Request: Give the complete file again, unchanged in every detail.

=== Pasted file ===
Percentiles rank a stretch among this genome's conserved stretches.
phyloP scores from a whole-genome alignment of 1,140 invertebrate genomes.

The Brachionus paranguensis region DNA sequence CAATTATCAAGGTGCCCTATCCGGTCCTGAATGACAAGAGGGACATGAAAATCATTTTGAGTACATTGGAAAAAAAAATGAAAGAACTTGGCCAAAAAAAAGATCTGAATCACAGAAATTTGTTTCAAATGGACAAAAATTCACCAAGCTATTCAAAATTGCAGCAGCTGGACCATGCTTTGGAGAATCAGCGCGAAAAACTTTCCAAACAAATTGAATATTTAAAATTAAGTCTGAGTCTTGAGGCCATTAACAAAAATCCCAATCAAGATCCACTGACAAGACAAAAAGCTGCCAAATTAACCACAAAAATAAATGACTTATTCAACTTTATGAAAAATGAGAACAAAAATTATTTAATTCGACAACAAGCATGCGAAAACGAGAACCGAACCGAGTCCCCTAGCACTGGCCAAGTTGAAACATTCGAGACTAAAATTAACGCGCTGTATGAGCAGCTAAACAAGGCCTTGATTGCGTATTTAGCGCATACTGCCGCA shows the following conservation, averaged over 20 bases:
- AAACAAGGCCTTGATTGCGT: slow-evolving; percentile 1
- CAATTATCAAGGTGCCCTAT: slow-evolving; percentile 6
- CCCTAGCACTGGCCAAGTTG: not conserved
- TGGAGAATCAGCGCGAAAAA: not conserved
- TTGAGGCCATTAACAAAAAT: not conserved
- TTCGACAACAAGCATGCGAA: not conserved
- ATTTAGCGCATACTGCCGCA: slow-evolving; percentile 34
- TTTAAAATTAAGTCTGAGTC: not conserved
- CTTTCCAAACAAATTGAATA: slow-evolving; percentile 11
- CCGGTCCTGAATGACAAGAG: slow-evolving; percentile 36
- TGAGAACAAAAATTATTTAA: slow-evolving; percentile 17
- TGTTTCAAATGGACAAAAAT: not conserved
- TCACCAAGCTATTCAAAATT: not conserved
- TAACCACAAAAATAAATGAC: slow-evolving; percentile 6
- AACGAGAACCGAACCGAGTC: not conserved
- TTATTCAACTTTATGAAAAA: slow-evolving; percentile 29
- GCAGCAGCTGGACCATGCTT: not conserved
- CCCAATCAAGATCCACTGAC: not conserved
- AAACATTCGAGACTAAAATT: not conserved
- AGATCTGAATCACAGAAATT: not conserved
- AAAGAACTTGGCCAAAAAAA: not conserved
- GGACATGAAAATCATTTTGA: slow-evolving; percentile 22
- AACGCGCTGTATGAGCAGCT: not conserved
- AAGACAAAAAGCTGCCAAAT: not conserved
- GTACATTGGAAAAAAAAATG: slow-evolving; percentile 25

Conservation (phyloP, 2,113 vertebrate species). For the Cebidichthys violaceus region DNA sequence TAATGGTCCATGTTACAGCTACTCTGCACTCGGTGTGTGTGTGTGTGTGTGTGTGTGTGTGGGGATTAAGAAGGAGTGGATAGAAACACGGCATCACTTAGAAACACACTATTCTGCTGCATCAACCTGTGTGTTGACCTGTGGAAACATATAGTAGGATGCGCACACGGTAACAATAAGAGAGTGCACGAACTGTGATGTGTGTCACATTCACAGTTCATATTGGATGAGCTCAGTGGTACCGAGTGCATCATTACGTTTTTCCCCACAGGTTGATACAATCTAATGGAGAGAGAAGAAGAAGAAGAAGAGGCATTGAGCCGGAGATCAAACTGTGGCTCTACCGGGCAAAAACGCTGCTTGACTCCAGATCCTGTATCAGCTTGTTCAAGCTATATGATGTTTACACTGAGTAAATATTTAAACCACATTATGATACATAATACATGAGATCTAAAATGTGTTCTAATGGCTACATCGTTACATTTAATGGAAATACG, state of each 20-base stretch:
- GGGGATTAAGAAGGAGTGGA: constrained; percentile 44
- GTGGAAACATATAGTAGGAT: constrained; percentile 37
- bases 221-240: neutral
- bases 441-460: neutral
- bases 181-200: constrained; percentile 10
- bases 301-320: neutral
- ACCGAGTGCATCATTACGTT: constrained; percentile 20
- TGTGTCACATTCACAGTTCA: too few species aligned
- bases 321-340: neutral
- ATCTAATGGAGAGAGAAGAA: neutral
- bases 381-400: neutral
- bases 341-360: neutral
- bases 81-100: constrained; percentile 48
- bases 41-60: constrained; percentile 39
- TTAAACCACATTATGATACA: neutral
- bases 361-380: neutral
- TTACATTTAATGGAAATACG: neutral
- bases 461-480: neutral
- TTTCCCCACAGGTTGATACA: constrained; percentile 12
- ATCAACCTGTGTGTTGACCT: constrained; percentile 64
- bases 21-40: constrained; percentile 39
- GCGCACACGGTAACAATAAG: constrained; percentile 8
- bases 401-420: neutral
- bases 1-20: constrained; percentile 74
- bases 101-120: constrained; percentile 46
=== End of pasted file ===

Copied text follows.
Percentiles rank a stretch among this genome's conserved stretches.
phyloP scores from a whole-genome alignment of 1,140 invertebrate genomes.

The Brachionus paranguensis region DNA sequence CAATTATCAAGGTGCCCTATCCGGTCCTGAATGACAAGAGGGACATGAAAATCATTTTGAGTACATTGGAAAAAAAAATGAAAGAACTTGGCCAAAAAAAAGATCTGAATCACAGAAATTTGTTTCAAATGGACAAAAATTCACCAAGCTATTCAAAATTGCAGCAGCTGGACCATGCTTTGGAGAATCAGCGCGAAAAACTTTCCAAACAAATTGAATATTTAAAATTAAGTCTGAGTCTTGAGGCCATTAACAAAAATCCCAATCAAGATCCACTGACAAGACAAAAAGCTGCCAAATTAACCACAAAAATAAATGACTTATTCAACTTTATGAAAAATGAGAACAAAAATTATTTAATTCGACAACAAGCATGCGAAAACGAGAACCGAACCGAGTCCCCTAGCACTGGCCAAGTTGAAACATTCGAGACTAAAATTAACGCGCTGTATGAGCAGCTAAACAAGGCCTTGATTGCGTATTTAGCGCATACTGCCGCA shows the following conservation, averaged over 20 bases:
- AAACAAGGCCTTGATTGCGT: slow-evolving; percentile 1
- CAATTATCAAGGTGCCCTAT: slow-evolving; percentile 6
- CCCTAGCACTGGCCAAGTTG: not conserved
- TGGAGAATCAGCGCGAAAAA: not conserved
- TTGAGGCCATTAACAAAAAT: not conserved
- TTCGACAACAAGCATGCGAA: not conserved
- ATTTAGCGCATACTGCCGCA: slow-evolving; percentile 34
- TTTAAAATTAAGTCTGAGTC: not conserved
- CTTTCCAAACAAATTGAATA: slow-evolving; percentile 11
- CCGGTCCTGAATGACAAGAG: slow-evolving; percentile 36
- TGAGAACAAAAATTATTTAA: slow-evolving; percentile 17
- TGTTTCAAATGGACAAAAAT: not conserved
- TCACCAAGCTATTCAAAATT: not conserved
- TAACCACAAAAATAAATGAC: slow-evolving; percentile 6
- AACGAGAACCGAACCGAGTC: not conserved
- TTATTCAACTTTATGAAAAA: slow-evolving; percentile 29
- GCAGCAGCTGGACCATGCTT: not conserved
- CCCAATCAAGATCCACTGAC: not conserved
- AAACATTCGAGACTAAAATT: not conserved
- AGATCTGAATCACAGAAATT: not conserved
- AAAGAACTTGGCCAAAAAAA: not conserved
- GGACATGAAAATCATTTTGA: slow-evolving; percentile 22
- AACGCGCTGTATGAGCAGCT: not conserved
- AAGACAAAAAGCTGCCAAAT: not conserved
- GTACATTGGAAAAAAAAATG: slow-evolving; percentile 25

Conservation (phyloP, 2,113 vertebrate species). For the Cebidichthys violaceus region DNA sequence TAATGGTCCATGTTACAGCTACTCTGCACTCGGTGTGTGTGTGTGTGTGTGTGTGTGTGTGGGGATTAAGAAGGAGTGGATAGAAACACGGCATCACTTAGAAACACACTATTCTGCTGCATCAACCTGTGTGTTGACCTGTGGAAACATATAGTAGGATGCGCACACGGTAACAATAAGAGAGTGCACGAACTGTGATGTGTGTCACATTCACAGTTCATATTGGATGAGCTCAGTGGTACCGAGTGCATCATTACGTTTTTCCCCACAGGTTGATACAATCTAATGGAGAGAGAAGAAGAAGAAGAAGAGGCATTGAGCCGGAGATCAAACTGTGGCTCTACCGGGCAAAAACGCTGCTTGACTCCAGATCCTGTATCAGCTTGTTCAAGCTATATGATGTTTACACTGAGTAAATATTTAAACCACATTATGATACATAATACATGAGATCTAAAATGTGTTCTAATGGCTACATCGTTACATTTAATGGAAATACG, state of each 20-base stretch:
- GGGGATTAAGAAGGAGTGGA: constrained; percentile 44
- GTGGAAACATATAGTAGGAT: constrained; percentile 37
- bases 221-240: neutral
- bases 441-460: neutral
- bases 181-200: constrained; percentile 10
- bases 301-320: neutral
- ACCGAGTGCATCATTACGTT: constrained; percentile 20
- TGTGTCACATTCACAGTTCA: too few species aligned
- bases 321-340: neutral
- ATCTAATGGAGAGAGAAGAA: neutral
- bases 381-400: neutral
- bases 341-360: neutral
- bases 81-100: constrained; percentile 48
- bases 41-60: constrained; percentile 39
- TTAAACCACATTATGATACA: neutral
- bases 361-380: neutral
- TTACATTTAATGGAAATACG: neutral
- bases 461-480: neutral
- TTTCCCCACAGGTTGATACA: constrained; percentile 12
- ATCAACCTGTGTGTTGACCT: constrained; percentile 64
- bases 21-40: constrained; percentile 39
- GCGCACACGGTAACAATAAG: constrained; percentile 8
- bases 401-420: neutral
- bases 1-20: constrained; percentile 74
- bases 101-120: constrained; percentile 46